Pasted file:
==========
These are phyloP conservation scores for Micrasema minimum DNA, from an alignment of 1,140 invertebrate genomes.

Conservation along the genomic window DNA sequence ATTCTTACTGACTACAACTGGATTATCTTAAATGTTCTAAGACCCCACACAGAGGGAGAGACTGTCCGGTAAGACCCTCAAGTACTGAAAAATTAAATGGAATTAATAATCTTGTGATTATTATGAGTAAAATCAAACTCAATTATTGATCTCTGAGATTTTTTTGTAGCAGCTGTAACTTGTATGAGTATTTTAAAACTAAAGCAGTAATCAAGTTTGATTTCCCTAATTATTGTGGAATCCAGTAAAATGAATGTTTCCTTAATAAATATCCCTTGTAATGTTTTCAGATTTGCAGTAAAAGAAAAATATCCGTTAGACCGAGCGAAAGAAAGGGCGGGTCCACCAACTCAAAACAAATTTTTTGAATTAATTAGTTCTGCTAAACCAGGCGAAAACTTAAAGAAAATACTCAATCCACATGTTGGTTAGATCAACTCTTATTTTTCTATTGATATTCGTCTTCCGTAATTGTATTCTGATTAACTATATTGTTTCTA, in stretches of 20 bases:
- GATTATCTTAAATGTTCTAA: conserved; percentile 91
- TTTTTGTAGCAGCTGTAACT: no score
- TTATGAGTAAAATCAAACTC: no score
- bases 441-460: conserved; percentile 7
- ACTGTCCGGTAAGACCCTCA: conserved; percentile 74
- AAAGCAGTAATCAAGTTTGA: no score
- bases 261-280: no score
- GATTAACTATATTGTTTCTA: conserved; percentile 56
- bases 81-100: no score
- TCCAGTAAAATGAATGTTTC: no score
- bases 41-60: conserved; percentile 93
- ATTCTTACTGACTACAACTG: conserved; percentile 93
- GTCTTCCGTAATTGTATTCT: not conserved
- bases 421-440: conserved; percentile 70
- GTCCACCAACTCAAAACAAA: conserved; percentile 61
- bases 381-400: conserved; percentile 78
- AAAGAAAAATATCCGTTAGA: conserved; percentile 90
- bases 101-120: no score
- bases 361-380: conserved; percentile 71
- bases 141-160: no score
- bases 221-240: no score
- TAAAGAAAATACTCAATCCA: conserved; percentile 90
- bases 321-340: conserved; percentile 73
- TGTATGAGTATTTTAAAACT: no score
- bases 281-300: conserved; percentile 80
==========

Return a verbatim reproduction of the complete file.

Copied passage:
These are phyloP conservation scores for Micrasema minimum DNA, from an alignment of 1,140 invertebrate genomes.

Conservation along the genomic window DNA sequence ATTCTTACTGACTACAACTGGATTATCTTAAATGTTCTAAGACCCCACACAGAGGGAGAGACTGTCCGGTAAGACCCTCAAGTACTGAAAAATTAAATGGAATTAATAATCTTGTGATTATTATGAGTAAAATCAAACTCAATTATTGATCTCTGAGATTTTTTTGTAGCAGCTGTAACTTGTATGAGTATTTTAAAACTAAAGCAGTAATCAAGTTTGATTTCCCTAATTATTGTGGAATCCAGTAAAATGAATGTTTCCTTAATAAATATCCCTTGTAATGTTTTCAGATTTGCAGTAAAAGAAAAATATCCGTTAGACCGAGCGAAAGAAAGGGCGGGTCCACCAACTCAAAACAAATTTTTTGAATTAATTAGTTCTGCTAAACCAGGCGAAAACTTAAAGAAAATACTCAATCCACATGTTGGTTAGATCAACTCTTATTTTTCTATTGATATTCGTCTTCCGTAATTGTATTCTGATTAACTATATTGTTTCTA, in stretches of 20 bases:
- GATTATCTTAAATGTTCTAA: conserved; percentile 91
- TTTTTGTAGCAGCTGTAACT: no score
- TTATGAGTAAAATCAAACTC: no score
- bases 441-460: conserved; percentile 7
- ACTGTCCGGTAAGACCCTCA: conserved; percentile 74
- AAAGCAGTAATCAAGTTTGA: no score
- bases 261-280: no score
- GATTAACTATATTGTTTCTA: conserved; percentile 56
- bases 81-100: no score
- TCCAGTAAAATGAATGTTTC: no score
- bases 41-60: conserved; percentile 93
- ATTCTTACTGACTACAACTG: conserved; percentile 93
- GTCTTCCGTAATTGTATTCT: not conserved
- bases 421-440: conserved; percentile 70
- GTCCACCAACTCAAAACAAA: conserved; percentile 61
- bases 381-400: conserved; percentile 78
- AAAGAAAAATATCCGTTAGA: conserved; percentile 90
- bases 101-120: no score
- bases 361-380: conserved; percentile 71
- bases 141-160: no score
- bases 221-240: no score
- TAAAGAAAATACTCAATCCA: conserved; percentile 90
- bases 321-340: conserved; percentile 73
- TGTATGAGTATTTTAAAACT: no score
- bases 281-300: conserved; percentile 80